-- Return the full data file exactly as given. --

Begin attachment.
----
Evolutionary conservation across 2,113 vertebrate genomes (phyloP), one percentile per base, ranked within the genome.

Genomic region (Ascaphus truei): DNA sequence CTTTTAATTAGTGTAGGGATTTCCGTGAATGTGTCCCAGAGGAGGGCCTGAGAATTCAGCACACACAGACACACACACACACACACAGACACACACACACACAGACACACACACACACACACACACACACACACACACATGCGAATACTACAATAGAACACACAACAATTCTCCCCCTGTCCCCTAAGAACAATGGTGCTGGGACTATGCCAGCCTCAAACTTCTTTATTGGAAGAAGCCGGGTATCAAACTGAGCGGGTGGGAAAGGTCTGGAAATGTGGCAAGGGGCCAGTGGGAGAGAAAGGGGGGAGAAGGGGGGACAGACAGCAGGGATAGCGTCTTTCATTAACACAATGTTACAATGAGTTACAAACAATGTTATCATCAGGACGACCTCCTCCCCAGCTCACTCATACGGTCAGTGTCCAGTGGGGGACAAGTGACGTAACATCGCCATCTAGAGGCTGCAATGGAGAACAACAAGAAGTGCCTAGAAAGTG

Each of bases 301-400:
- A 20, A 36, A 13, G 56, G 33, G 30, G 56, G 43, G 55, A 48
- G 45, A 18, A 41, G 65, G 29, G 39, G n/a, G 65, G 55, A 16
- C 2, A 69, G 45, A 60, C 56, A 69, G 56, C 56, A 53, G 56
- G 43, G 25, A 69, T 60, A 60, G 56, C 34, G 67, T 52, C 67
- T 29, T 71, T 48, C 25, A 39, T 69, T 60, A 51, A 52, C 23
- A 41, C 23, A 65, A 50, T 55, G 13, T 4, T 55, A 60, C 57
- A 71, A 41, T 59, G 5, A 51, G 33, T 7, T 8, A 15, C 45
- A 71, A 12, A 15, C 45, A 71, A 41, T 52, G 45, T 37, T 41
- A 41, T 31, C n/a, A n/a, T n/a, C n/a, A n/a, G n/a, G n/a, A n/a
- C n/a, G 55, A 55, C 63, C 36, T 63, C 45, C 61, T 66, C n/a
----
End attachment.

Evolutionary conservation across 2,113 vertebrate genomes (phyloP), one percentile per base, ranked within the genome.

Genomic region (Ascaphus truei): DNA sequence CTTTTAATTAGTGTAGGGATTTCCGTGAATGTGTCCCAGAGGAGGGCCTGAGAATTCAGCACACACAGACACACACACACACACACAGACACACACACACACAGACACACACACACACACACACACACACACACACACATGCGAATACTACAATAGAACACACAACAATTCTCCCCCTGTCCCCTAAGAACAATGGTGCTGGGACTATGCCAGCCTCAAACTTCTTTATTGGAAGAAGCCGGGTATCAAACTGAGCGGGTGGGAAAGGTCTGGAAATGTGGCAAGGGGCCAGTGGGAGAGAAAGGGGGGAGAAGGGGGGACAGACAGCAGGGATAGCGTCTTTCATTAACACAATGTTACAATGAGTTACAAACAATGTTATCATCAGGACGACCTCCTCCCCAGCTCACTCATACGGTCAGTGTCCAGTGGGGGACAAGTGACGTAACATCGCCATCTAGAGGCTGCAATGGAGAACAACAAGAAGTGCCTAGAAAGTG

Each of bases 301-400:
- A 20, A 36, A 13, G 56, G 33, G 30, G 56, G 43, G 55, A 48
- G 45, A 18, A 41, G 65, G 29, G 39, G n/a, G 65, G 55, A 16
- C 2, A 69, G 45, A 60, C 56, A 69, G 56, C 56, A 53, G 56
- G 43, G 25, A 69, T 60, A 60, G 56, C 34, G 67, T 52, C 67
- T 29, T 71, T 48, C 25, A 39, T 69, T 60, A 51, A 52, C 23
- A 41, C 23, A 65, A 50, T 55, G 13, T 4, T 55, A 60, C 57
- A 71, A 41, T 59, G 5, A 51, G 33, T 7, T 8, A 15, C 45
- A 71, A 12, A 15, C 45, A 71, A 41, T 52, G 45, T 37, T 41
- A 41, T 31, C n/a, A n/a, T n/a, C n/a, A n/a, G n/a, G n/a, A n/a
- C n/a, G 55, A 55, C 63, C 36, T 63, C 45, C 61, T 66, C n/a